WEST TOWN — Those who have recently gone down Grand Avenue may have noticed buttery, sugary and doughy scents wafting from inside the former digs of Sip Coffeehouse.
That’s the smell of TipsySpace, a bakery, art gallery and event venue breathing new life into the workers cottage at 1223 W. Grand Ave.
Naomi Levine, an Australian immigrant and longtime Chicago baker, opened TipsySpace this summer, shortly after Sip Coffeehouse closed after 20 years.
Levine is renting from Nancy Angelopoulous, the building owner and former owner of Sip.
At its core, TipsySpace is a celebration of baking, art and community, which is why Levine believes it will be a success in West Town.
“This is a very positive neighborhood,” she said. “There are lots of long standing [independent] businesses. … People are very friendly and hard working.”
At TipsySpace, customers can:
- Order custom cakes and pastries
- Enroll themselves and their children in baking classes
- Enjoy rotating collections of local art
- Book the worker’s cottage for events
For events, Levine can accommodate 100 people (or up to 200 guests in warmer weather, when the patios are available.)
While Levine offers on-site catering events, guests can choose to supply their own catering. Events are BYOB.
Starting in October, Levine will open TipsySpace for retail hours from 10 a.m.-3p.m. Tuesday-Friday. She plans to launch an afternoon tea service in the winter.
‘The land of opportunity’
In 1999, Levine immigrated from Sydney, Australia to Chicago. Her first job was in sales at a toy company, near the corner Erie and Orleans streets.
In 2006, Levine opened her own bakery, TipsyCake, in Humboldt Park.
At the time, Levine and her then-husband were living in a condo in Andersonville. As the bakery took off, the pair decided to buy the Humboldt Park building and move into the second floor apartment.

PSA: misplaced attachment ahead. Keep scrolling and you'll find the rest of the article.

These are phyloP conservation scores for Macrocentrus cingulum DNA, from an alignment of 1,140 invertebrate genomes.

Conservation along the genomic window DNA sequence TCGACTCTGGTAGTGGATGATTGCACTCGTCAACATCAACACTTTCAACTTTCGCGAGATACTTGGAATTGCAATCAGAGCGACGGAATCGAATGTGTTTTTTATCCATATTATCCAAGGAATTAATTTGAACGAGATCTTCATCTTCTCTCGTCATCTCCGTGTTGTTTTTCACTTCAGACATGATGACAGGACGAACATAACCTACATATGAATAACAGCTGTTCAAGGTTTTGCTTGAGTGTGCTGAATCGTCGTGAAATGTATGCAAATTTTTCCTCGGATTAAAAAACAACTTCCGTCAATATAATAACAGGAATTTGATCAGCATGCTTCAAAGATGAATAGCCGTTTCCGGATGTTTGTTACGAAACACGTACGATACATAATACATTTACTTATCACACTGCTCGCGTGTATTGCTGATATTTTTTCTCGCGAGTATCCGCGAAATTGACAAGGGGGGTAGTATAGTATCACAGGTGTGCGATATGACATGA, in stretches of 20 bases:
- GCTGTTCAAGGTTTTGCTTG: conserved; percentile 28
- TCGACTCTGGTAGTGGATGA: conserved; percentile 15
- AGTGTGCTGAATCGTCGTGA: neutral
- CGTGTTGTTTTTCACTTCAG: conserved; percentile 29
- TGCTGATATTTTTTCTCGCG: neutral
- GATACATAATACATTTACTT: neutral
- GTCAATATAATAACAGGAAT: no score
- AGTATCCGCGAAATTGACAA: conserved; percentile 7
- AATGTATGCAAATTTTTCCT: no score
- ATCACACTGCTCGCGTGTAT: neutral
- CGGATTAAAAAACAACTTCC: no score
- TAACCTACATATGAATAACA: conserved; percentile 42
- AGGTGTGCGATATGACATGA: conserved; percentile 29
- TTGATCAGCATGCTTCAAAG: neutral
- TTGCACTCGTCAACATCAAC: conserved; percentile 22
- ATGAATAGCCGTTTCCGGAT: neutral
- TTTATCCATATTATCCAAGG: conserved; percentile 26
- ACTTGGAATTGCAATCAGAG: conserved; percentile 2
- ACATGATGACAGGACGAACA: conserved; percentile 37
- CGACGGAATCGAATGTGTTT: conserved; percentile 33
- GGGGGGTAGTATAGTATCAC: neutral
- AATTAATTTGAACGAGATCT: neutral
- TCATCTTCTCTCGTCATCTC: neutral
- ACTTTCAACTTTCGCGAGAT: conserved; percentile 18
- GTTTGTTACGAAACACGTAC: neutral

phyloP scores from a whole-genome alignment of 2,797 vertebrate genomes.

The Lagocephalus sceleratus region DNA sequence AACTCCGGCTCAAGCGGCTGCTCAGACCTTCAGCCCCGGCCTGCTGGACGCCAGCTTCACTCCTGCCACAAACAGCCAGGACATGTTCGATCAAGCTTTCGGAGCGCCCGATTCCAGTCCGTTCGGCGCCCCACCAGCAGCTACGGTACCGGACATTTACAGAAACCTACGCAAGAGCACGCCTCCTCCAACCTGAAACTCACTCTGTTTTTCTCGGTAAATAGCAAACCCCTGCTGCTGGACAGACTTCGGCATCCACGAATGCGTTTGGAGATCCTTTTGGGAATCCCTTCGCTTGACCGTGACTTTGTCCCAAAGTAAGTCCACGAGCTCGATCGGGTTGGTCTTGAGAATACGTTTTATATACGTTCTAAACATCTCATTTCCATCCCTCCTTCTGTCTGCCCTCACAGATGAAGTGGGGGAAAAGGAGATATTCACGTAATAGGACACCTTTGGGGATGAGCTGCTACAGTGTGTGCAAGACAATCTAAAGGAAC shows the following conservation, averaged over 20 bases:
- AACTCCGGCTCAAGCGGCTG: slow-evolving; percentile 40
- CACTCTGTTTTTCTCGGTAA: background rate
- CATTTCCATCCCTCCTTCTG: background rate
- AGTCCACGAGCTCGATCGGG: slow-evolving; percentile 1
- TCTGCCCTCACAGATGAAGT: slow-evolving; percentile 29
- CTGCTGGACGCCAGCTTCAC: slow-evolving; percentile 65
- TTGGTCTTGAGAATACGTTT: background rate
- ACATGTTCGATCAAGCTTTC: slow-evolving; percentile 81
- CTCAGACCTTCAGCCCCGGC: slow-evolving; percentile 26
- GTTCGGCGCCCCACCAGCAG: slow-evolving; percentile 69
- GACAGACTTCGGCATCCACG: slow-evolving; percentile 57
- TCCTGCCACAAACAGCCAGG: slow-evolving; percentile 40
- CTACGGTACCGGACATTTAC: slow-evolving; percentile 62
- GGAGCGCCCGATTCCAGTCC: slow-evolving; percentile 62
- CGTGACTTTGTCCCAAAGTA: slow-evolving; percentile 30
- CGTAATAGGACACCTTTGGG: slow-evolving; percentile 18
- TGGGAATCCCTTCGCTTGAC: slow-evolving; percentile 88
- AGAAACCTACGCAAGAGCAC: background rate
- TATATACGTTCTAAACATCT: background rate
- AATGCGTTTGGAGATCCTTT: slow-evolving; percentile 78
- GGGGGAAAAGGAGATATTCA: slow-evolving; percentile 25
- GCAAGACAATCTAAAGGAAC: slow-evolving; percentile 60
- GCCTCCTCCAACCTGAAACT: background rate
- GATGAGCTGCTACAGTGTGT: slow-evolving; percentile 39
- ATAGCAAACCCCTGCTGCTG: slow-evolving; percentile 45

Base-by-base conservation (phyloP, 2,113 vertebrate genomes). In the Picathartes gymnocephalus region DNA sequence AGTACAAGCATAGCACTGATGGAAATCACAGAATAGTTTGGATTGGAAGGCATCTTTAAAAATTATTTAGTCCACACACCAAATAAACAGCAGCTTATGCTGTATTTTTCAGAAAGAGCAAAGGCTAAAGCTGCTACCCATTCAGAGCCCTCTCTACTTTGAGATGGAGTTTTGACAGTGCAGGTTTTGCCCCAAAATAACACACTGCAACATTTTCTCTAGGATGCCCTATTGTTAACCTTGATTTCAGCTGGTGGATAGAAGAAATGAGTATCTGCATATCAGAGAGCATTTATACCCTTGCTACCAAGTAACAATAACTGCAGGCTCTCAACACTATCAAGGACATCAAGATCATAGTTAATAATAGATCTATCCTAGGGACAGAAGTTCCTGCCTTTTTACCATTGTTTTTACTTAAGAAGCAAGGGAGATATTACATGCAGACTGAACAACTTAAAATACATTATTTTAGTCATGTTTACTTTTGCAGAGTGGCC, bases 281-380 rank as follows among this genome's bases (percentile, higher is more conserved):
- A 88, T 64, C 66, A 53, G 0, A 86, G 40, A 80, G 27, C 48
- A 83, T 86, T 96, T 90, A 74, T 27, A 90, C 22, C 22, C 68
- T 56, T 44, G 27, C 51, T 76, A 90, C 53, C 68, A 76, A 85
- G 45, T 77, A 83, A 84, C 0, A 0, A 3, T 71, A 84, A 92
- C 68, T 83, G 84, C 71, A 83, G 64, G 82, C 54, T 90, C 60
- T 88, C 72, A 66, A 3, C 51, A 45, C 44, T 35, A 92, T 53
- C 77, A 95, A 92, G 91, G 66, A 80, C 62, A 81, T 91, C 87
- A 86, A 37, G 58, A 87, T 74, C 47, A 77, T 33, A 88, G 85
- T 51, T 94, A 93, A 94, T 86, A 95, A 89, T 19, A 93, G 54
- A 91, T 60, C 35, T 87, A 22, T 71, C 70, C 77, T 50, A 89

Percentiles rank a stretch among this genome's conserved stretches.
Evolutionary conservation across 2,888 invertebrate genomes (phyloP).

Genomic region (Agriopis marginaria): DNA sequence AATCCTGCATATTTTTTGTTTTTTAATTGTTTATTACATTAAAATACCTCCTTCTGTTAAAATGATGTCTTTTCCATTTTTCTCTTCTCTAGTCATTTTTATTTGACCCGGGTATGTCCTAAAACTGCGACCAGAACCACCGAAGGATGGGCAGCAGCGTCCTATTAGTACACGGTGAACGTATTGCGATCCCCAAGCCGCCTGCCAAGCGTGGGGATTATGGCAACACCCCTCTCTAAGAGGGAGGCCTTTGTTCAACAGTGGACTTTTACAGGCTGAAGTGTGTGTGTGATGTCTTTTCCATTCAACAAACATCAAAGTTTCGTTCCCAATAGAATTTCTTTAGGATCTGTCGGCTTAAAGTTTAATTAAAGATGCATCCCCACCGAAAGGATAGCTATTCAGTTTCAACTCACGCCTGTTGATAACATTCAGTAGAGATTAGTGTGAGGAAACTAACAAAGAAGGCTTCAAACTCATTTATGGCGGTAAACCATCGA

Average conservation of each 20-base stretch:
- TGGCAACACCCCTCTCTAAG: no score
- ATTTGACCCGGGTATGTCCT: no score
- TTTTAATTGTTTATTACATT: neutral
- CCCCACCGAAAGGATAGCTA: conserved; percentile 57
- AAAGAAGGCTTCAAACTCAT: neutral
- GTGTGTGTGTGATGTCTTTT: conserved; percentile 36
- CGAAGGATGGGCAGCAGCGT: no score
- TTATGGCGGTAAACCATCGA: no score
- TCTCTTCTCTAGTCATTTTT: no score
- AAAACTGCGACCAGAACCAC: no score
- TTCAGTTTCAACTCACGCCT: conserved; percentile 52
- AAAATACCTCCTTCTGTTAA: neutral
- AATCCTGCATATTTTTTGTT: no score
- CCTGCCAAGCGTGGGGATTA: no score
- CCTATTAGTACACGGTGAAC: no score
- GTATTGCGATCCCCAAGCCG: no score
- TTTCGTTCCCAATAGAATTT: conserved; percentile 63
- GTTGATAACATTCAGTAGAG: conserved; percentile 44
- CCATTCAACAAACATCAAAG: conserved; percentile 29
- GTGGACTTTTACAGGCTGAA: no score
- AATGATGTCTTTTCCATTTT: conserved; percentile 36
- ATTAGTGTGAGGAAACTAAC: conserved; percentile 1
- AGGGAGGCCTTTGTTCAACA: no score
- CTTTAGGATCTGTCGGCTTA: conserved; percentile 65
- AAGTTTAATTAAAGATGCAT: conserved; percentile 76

After the couple divorced, Levine continue to live in the apartment while raising her young son. In 2011, Levine expanded TipsyCake and opened a second location in Bucktown.
As her business grew, so did her notoriety.
Levine’s client list includes Indy Car champion Danica Patrick and renowned trumpeter Wynton Marsalis.
She baked 30th birthday red velvet cupcakes for Kanye West, a 40th birthday vanilla cake for Gov. J.B. Pritzker and a sprinkle-covered birthday confection for Kate Upton.
During an event inside the Trump Hotel, Joan Rivers screamed at Levine as she hurried to finish decorations on a birthday cake (Rivers wasn’t the birthday girl; she was the hired entertainment for the party).
But throughout her career, Levine said, it’s been loyal neighborhood customers who have served as the backbone of her success.
Some of her most memorable clients over the years include the owner of Bucktown’s Mindy’s Hot Chocolate, who ordered a birthday cake in the shape of a stag head.
In 2009, she baked a cake in the shape of a coffee cup for Angelopoulous to celebrate Sip Coffeehouse’s 10th birthday.
“To me, a client’s a client,” Levine said. “I’m a woman of my word. … I’m not going to cancel [another order] for a celebrity, even if the other client only paid me a dollar.”
In 2013, Levine sold TipsyCake. She continued to bake and teach classes while dabbling in boutique event planning. She launched Red de Apoyo a Venezolanos en Chicago, a charity that provides donations to Venezuelan asylum-seekers.
In 2018, Levine decided she was ready to open a new brick-and-mortar business that would combine her passions for baking and event planning.
In February of this year, while working for the city of Chicago as an election judge — civic engagement is another passion; Levine’s father was a judge in Australia — Levine heard through the grapevine about Sip Coffeehouse’s impending closure.
Her realtor reached out to Angelopoulous, who signed Levine as a tenant on June 1.
Levine believes West Town is a place where immigrant-owned independent businesses thrive. It’s also a place where neighbors support each other. She hired local artist Eduardo Diaz to paint the front room mural.
“That’s what I love about this neighborhood,” Levine said. “It’s the land of opportunity.”
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